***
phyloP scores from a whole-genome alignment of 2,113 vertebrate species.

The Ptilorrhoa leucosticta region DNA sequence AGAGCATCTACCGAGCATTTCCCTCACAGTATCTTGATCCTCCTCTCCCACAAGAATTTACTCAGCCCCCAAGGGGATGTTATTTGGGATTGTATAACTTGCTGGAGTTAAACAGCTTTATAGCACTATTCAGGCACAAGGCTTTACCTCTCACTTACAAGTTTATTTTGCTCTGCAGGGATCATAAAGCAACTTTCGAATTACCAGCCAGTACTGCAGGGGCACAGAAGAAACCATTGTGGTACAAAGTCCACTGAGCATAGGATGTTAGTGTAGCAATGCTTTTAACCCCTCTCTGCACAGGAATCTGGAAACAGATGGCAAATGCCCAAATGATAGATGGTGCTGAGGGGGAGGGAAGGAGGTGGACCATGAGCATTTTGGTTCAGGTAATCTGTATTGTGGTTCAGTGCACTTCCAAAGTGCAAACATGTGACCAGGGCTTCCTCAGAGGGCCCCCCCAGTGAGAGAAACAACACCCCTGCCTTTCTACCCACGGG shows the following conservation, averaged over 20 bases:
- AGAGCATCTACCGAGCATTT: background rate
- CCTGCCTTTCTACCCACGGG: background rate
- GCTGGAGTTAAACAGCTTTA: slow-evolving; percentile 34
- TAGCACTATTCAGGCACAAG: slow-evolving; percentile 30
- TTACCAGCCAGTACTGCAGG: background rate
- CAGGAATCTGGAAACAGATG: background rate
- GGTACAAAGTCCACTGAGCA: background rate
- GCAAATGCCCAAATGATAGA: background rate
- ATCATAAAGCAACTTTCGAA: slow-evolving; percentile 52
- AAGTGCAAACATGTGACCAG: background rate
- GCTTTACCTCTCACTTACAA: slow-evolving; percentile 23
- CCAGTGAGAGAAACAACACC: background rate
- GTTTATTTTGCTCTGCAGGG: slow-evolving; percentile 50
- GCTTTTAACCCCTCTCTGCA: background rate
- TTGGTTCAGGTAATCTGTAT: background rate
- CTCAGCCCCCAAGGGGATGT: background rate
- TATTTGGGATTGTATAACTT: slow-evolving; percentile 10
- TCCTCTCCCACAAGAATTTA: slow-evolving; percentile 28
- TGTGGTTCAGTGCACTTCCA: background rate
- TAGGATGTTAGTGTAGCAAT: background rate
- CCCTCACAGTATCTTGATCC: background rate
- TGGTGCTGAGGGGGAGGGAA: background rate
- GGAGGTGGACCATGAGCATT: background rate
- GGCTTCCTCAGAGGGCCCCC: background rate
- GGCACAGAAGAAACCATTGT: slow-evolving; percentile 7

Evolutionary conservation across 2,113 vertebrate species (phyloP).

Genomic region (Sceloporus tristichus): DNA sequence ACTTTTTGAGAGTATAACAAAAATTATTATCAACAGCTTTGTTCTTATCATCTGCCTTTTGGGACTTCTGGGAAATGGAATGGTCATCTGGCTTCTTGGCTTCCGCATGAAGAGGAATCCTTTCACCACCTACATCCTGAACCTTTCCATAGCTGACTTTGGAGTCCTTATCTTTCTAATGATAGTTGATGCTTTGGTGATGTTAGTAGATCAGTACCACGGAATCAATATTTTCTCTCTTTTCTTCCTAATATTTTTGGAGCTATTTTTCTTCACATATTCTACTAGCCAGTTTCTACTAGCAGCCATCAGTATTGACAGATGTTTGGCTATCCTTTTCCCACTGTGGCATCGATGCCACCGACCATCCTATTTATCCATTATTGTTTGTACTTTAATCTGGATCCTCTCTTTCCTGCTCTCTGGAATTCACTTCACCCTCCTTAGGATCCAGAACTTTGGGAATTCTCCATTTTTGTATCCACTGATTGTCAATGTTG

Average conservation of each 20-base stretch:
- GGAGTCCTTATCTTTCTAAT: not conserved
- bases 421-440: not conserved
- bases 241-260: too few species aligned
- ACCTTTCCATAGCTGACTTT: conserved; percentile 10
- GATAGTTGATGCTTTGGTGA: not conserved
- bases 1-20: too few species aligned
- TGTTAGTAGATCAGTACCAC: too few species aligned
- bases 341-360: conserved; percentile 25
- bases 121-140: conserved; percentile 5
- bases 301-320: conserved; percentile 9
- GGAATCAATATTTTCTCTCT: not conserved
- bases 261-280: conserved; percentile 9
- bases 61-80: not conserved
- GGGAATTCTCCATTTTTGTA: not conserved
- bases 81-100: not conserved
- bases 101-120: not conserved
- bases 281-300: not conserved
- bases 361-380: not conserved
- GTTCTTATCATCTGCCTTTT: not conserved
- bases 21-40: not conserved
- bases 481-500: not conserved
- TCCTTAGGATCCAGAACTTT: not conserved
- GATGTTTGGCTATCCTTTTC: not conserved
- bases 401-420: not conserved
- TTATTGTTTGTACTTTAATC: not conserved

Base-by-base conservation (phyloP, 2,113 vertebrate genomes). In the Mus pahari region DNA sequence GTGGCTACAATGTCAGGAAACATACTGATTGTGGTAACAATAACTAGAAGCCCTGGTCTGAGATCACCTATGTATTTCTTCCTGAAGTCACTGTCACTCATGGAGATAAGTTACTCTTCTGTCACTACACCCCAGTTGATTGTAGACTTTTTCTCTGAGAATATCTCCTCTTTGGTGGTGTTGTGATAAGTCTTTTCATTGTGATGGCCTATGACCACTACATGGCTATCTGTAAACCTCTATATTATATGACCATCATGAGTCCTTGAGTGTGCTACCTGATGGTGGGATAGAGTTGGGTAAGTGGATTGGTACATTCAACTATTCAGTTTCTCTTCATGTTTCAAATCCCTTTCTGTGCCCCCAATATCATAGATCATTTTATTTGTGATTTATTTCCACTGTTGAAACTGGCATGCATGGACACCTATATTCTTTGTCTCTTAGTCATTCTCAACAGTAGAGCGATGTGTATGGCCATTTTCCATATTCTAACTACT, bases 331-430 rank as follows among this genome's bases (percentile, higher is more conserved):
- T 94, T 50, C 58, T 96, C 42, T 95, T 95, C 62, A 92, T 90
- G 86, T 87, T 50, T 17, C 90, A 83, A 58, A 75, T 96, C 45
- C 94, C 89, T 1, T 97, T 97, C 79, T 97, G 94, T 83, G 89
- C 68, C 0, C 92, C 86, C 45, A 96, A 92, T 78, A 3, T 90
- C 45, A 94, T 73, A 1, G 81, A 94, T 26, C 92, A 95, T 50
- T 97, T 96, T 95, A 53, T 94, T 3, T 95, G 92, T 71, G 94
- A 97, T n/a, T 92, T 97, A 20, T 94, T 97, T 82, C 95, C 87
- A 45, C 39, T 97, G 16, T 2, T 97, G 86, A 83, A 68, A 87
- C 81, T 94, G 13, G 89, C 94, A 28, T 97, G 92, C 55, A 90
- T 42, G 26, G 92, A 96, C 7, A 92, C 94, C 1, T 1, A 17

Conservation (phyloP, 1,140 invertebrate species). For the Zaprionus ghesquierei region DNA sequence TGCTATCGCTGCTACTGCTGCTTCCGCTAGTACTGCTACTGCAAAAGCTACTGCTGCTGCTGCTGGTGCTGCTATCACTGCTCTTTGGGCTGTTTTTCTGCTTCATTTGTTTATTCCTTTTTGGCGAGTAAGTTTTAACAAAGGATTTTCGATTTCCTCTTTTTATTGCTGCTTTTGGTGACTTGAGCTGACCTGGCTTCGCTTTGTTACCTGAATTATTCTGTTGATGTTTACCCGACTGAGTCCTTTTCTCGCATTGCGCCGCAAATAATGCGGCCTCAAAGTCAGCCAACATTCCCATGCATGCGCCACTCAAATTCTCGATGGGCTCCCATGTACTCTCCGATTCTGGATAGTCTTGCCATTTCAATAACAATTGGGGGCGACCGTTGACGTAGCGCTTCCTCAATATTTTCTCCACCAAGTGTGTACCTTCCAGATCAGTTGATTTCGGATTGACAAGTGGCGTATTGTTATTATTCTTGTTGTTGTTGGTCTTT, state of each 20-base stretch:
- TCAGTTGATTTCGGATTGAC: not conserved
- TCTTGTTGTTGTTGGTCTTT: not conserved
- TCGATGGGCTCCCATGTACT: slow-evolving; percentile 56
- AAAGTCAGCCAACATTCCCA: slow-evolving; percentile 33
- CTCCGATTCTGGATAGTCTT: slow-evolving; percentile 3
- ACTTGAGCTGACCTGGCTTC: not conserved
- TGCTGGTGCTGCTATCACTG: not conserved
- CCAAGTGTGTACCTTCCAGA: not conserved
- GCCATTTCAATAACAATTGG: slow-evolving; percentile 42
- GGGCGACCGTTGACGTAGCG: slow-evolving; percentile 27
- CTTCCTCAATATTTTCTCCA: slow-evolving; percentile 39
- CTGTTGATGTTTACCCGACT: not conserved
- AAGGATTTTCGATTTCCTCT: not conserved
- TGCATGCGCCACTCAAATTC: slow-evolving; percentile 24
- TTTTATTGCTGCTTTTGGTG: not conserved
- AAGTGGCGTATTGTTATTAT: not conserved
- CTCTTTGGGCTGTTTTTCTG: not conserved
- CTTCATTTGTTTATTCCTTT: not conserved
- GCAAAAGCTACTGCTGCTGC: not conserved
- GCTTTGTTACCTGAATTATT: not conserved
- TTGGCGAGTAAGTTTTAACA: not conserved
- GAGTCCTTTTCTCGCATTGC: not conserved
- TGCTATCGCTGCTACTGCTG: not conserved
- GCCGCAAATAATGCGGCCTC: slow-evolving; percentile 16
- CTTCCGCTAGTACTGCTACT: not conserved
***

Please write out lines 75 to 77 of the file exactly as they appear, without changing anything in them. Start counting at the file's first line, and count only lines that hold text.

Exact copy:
- CCAAGTGTGTACCTTCCAGA: not conserved
- GCCATTTCAATAACAATTGG: slow-evolving; percentile 42
- GGGCGACCGTTGACGTAGCG: slow-evolving; percentile 27